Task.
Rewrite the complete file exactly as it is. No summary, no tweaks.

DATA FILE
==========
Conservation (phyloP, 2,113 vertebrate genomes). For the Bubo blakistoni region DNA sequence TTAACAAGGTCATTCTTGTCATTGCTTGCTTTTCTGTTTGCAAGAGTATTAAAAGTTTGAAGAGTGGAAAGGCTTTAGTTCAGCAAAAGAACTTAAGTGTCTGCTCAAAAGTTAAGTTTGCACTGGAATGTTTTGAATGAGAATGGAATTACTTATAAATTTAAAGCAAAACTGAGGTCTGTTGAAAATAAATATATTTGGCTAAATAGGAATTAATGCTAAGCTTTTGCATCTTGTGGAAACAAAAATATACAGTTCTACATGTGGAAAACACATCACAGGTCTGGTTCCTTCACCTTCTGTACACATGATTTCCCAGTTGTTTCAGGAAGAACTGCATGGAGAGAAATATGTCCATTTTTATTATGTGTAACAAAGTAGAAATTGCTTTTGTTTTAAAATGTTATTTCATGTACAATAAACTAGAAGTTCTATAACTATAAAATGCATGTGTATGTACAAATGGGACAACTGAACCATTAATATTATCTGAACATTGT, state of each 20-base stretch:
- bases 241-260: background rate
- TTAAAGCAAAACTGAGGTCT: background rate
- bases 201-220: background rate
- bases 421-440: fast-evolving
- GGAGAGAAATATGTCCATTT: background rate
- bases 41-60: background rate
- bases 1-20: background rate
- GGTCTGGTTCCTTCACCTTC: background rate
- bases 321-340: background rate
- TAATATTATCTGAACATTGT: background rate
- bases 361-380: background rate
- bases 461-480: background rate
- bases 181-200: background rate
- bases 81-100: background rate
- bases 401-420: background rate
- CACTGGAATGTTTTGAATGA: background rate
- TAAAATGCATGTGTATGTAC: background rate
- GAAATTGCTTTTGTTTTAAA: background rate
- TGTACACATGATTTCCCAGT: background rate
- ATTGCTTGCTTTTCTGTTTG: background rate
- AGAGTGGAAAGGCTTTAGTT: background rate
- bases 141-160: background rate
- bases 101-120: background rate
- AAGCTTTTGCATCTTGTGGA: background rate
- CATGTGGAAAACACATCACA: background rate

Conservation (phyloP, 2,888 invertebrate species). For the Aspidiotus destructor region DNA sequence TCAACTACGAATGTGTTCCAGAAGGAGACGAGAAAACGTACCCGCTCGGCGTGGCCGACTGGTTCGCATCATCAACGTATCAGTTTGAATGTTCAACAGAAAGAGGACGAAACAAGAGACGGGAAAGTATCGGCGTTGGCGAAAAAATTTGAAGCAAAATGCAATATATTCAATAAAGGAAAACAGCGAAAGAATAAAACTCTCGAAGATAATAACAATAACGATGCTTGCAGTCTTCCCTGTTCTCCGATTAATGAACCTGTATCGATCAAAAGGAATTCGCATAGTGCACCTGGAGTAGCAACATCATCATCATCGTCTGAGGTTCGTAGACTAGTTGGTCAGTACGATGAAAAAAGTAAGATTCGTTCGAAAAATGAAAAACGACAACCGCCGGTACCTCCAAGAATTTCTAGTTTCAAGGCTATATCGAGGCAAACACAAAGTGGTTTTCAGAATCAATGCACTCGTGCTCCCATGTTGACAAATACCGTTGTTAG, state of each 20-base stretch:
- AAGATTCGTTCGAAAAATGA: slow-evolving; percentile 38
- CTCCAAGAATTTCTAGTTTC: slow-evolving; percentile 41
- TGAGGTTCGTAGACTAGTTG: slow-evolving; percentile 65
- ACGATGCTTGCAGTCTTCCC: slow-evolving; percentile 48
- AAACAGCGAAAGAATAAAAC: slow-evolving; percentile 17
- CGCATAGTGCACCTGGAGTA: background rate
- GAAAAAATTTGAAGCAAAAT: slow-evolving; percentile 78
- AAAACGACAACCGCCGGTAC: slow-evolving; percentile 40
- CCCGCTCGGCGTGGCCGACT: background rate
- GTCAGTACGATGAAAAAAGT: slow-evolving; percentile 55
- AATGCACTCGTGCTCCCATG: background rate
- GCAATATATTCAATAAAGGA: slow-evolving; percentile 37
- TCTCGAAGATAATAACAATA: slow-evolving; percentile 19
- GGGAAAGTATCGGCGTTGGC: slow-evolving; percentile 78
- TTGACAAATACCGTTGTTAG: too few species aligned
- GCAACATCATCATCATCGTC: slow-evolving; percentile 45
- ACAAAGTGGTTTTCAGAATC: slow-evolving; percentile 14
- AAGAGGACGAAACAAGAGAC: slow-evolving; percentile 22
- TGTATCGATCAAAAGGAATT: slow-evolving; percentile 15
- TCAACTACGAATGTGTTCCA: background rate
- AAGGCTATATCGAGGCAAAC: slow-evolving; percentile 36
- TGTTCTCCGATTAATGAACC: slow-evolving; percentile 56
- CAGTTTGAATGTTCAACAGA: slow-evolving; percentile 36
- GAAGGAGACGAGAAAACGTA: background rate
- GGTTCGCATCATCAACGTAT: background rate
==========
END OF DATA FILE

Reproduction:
Conservation (phyloP, 2,113 vertebrate genomes). For the Bubo blakistoni region DNA sequence TTAACAAGGTCATTCTTGTCATTGCTTGCTTTTCTGTTTGCAAGAGTATTAAAAGTTTGAAGAGTGGAAAGGCTTTAGTTCAGCAAAAGAACTTAAGTGTCTGCTCAAAAGTTAAGTTTGCACTGGAATGTTTTGAATGAGAATGGAATTACTTATAAATTTAAAGCAAAACTGAGGTCTGTTGAAAATAAATATATTTGGCTAAATAGGAATTAATGCTAAGCTTTTGCATCTTGTGGAAACAAAAATATACAGTTCTACATGTGGAAAACACATCACAGGTCTGGTTCCTTCACCTTCTGTACACATGATTTCCCAGTTGTTTCAGGAAGAACTGCATGGAGAGAAATATGTCCATTTTTATTATGTGTAACAAAGTAGAAATTGCTTTTGTTTTAAAATGTTATTTCATGTACAATAAACTAGAAGTTCTATAACTATAAAATGCATGTGTATGTACAAATGGGACAACTGAACCATTAATATTATCTGAACATTGT, state of each 20-base stretch:
- bases 241-260: background rate
- TTAAAGCAAAACTGAGGTCT: background rate
- bases 201-220: background rate
- bases 421-440: fast-evolving
- GGAGAGAAATATGTCCATTT: background rate
- bases 41-60: background rate
- bases 1-20: background rate
- GGTCTGGTTCCTTCACCTTC: background rate
- bases 321-340: background rate
- TAATATTATCTGAACATTGT: background rate
- bases 361-380: background rate
- bases 461-480: background rate
- bases 181-200: background rate
- bases 81-100: background rate
- bases 401-420: background rate
- CACTGGAATGTTTTGAATGA: background rate
- TAAAATGCATGTGTATGTAC: background rate
- GAAATTGCTTTTGTTTTAAA: background rate
- TGTACACATGATTTCCCAGT: background rate
- ATTGCTTGCTTTTCTGTTTG: background rate
- AGAGTGGAAAGGCTTTAGTT: background rate
- bases 141-160: background rate
- bases 101-120: background rate
- AAGCTTTTGCATCTTGTGGA: background rate
- CATGTGGAAAACACATCACA: background rate

Conservation (phyloP, 2,888 invertebrate species). For the Aspidiotus destructor region DNA sequence TCAACTACGAATGTGTTCCAGAAGGAGACGAGAAAACGTACCCGCTCGGCGTGGCCGACTGGTTCGCATCATCAACGTATCAGTTTGAATGTTCAACAGAAAGAGGACGAAACAAGAGACGGGAAAGTATCGGCGTTGGCGAAAAAATTTGAAGCAAAATGCAATATATTCAATAAAGGAAAACAGCGAAAGAATAAAACTCTCGAAGATAATAACAATAACGATGCTTGCAGTCTTCCCTGTTCTCCGATTAATGAACCTGTATCGATCAAAAGGAATTCGCATAGTGCACCTGGAGTAGCAACATCATCATCATCGTCTGAGGTTCGTAGACTAGTTGGTCAGTACGATGAAAAAAGTAAGATTCGTTCGAAAAATGAAAAACGACAACCGCCGGTACCTCCAAGAATTTCTAGTTTCAAGGCTATATCGAGGCAAACACAAAGTGGTTTTCAGAATCAATGCACTCGTGCTCCCATGTTGACAAATACCGTTGTTAG, state of each 20-base stretch:
- AAGATTCGTTCGAAAAATGA: slow-evolving; percentile 38
- CTCCAAGAATTTCTAGTTTC: slow-evolving; percentile 41
- TGAGGTTCGTAGACTAGTTG: slow-evolving; percentile 65
- ACGATGCTTGCAGTCTTCCC: slow-evolving; percentile 48
- AAACAGCGAAAGAATAAAAC: slow-evolving; percentile 17
- CGCATAGTGCACCTGGAGTA: background rate
- GAAAAAATTTGAAGCAAAAT: slow-evolving; percentile 78
- AAAACGACAACCGCCGGTAC: slow-evolving; percentile 40
- CCCGCTCGGCGTGGCCGACT: background rate
- GTCAGTACGATGAAAAAAGT: slow-evolving; percentile 55
- AATGCACTCGTGCTCCCATG: background rate
- GCAATATATTCAATAAAGGA: slow-evolving; percentile 37
- TCTCGAAGATAATAACAATA: slow-evolving; percentile 19
- GGGAAAGTATCGGCGTTGGC: slow-evolving; percentile 78
- TTGACAAATACCGTTGTTAG: too few species aligned
- GCAACATCATCATCATCGTC: slow-evolving; percentile 45
- ACAAAGTGGTTTTCAGAATC: slow-evolving; percentile 14
- AAGAGGACGAAACAAGAGAC: slow-evolving; percentile 22
- TGTATCGATCAAAAGGAATT: slow-evolving; percentile 15
- TCAACTACGAATGTGTTCCA: background rate
- AAGGCTATATCGAGGCAAAC: slow-evolving; percentile 36
- TGTTCTCCGATTAATGAACC: slow-evolving; percentile 56
- CAGTTTGAATGTTCAACAGA: slow-evolving; percentile 36
- GAAGGAGACGAGAAAACGTA: background rate
- GGTTCGCATCATCAACGTAT: background rate